Summary and Analysis
Kingsolver shifts, for the last time, to a first person point of view, allowing Taylor to tell her own story as she experiences and perceives it. After eating breakfast at Burger Derby on several consecutive mornings and getting to know Sandi, a young waitress at the Derby, Taylor applies for and gets a job as a waitress there. She leaves Turtle at Kid Central Station, a baby-sitting service for shoppers at a local mall, while she’s at work. The child care service is free, and Taylor and Sandi, whose son is there also, take turns going to check on their children. Although Taylor is fired from her job after only six days, at least she no longer has to leave Turtle at Kid Central, which she doesn’t like. Perhaps unknowingly, Taylor is growing more protective of Turtle and more committed to motherhood.
Taylor begins scouring the local coffee shops for newspapers left lying on the tables for help-wanted and housing ads. A woman named Jessie, who claims leftover fruit and melon rinds, always has an “interesting-smelling shopping cart” with her and professes to be an artist, collecting the fruit “for still-lifes.” Kingsolver uses Jessie to allude to homelessness.
Without a job, Taylor is unsure whether she can still afford the room at the Hotel Republic, so she begins looking not only for a job but a new place to stay. Kingsolver includes a comical sketch of individuals who are perceived as living on the fringe of society when she has Taylor meet three New-Agers looking for a roommate. Taylor can’t imagine giving up toxins found in junk food or spending hours straining curd. She turns down a cup of alfalfa tea and humorously tells the three roommates that she and Turtle are going to “envision [themselves] in some other space.”
At the next house, Taylor meets Lou Ann Ruiz. An immediate bond forms between them because they are both from Kentucky and speak the same dialect. Taylor and Lou Ann, both single mothers living at poverty level, decide to combine their resources and share Lou Ann’s house. In effect, they create a community in which members are as concerned about others as they are about themselves. Aside from having children, the two mothers are quite different. Taylor is independent and spirited, whereas Lou Ann is fearful and feels worthless. Kingsolver again interjects humor to prevent the chapter’s tone from becoming too depressing — Lou Ann and Taylor talk about Turtle, and Taylor notices Lou Ann’s cat pawing at the carpet. Lou Ann thinks that the cat has a split personality because “the good cat wakes up and thinks the bad cat has just pooped on the rug.”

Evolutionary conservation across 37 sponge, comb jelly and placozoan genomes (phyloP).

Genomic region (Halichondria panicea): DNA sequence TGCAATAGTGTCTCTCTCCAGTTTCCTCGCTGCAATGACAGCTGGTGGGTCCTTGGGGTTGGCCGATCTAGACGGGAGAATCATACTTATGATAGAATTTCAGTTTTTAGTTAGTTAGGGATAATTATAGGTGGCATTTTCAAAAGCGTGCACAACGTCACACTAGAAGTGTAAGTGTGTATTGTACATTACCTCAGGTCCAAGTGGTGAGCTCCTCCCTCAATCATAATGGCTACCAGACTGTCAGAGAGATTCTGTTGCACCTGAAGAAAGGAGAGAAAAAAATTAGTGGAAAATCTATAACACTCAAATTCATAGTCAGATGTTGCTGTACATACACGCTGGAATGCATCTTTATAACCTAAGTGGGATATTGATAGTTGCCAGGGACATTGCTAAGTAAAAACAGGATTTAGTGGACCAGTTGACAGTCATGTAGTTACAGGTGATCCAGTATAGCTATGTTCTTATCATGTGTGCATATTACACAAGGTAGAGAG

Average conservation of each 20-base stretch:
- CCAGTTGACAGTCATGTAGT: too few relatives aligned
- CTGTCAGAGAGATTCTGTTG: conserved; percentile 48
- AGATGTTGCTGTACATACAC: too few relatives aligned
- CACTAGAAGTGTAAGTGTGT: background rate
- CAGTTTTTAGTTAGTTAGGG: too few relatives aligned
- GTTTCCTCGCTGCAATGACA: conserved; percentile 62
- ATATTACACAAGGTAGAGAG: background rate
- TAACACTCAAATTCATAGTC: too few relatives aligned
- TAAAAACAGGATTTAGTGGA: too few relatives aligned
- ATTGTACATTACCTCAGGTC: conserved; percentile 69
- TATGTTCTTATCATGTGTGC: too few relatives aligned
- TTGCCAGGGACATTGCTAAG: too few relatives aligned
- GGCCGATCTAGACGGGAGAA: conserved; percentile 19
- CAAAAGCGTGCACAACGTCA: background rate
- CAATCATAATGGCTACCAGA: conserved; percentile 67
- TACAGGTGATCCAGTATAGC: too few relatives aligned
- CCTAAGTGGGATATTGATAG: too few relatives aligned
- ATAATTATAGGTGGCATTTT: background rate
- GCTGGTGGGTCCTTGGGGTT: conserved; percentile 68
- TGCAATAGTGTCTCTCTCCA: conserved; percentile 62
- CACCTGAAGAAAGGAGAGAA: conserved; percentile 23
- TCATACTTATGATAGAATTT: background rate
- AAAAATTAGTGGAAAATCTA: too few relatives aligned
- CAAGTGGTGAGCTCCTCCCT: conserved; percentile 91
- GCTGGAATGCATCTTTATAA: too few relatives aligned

Turtle’s personality and demeanor haven’t changed much in the time she’s been with Taylor. Taylor understands that Turtle’s experiences have had a major effect on her. When Taylor and Turtle first meet Lou Ann, Lou Ann whacks an ice tray against the counter to loosen the ice cubes and Turtle winces. Turtle’s reaction suggests some previous emotional or physical abuse, but Kingsolver refrains from explaining the girl’s obviously painful past.
When Lou Ann talks about her fear of flying and a particular airplane crash, Taylor recalls that she earlier saw on the news that the only survivor of the crash, a flight attendant, was rescued by a rope that had been dropped to her from a helicopter. The look on Turtle’s face reminds Taylor of the look on the flight attendant’s face as she gripped the rope. Although Taylor is growing more and more protective of Turtle, she cannot yet understand the causes for Turtle’s mysterious actions. Later, when Lou Ann asks Taylor if Turtle is adopted, Kingsolver foreshadows the future because people don’t “just dump [a baby] like an extra puppy.”
Despite her fear of exploding tires, Taylor starts working for Mattie at Jesus Is Lord Used Tires. Taylor seems able to face her fears and work to overcome them, especially if it means being able to support Turtle monetarily and emotionally. Mattie agrees to give Taylor two tires for her Volkswagen and help fix the ignition, so she can’t refuse the job offer. Noticing that Taylor is jumpy around loud noises, Mattie asks her if she’s “running from the law.” Foreshadowing the future, Mattie comments, “I’ve got enough of that on my hands,” without explaining any further. Embarrassed, Taylor admits to being afraid of exploding tires. Kingsolver’s scientific background is again evident as Mattie helps Taylor overcome her fear of exploding tires by performing an experiment and explaining exploding tires in relative terms.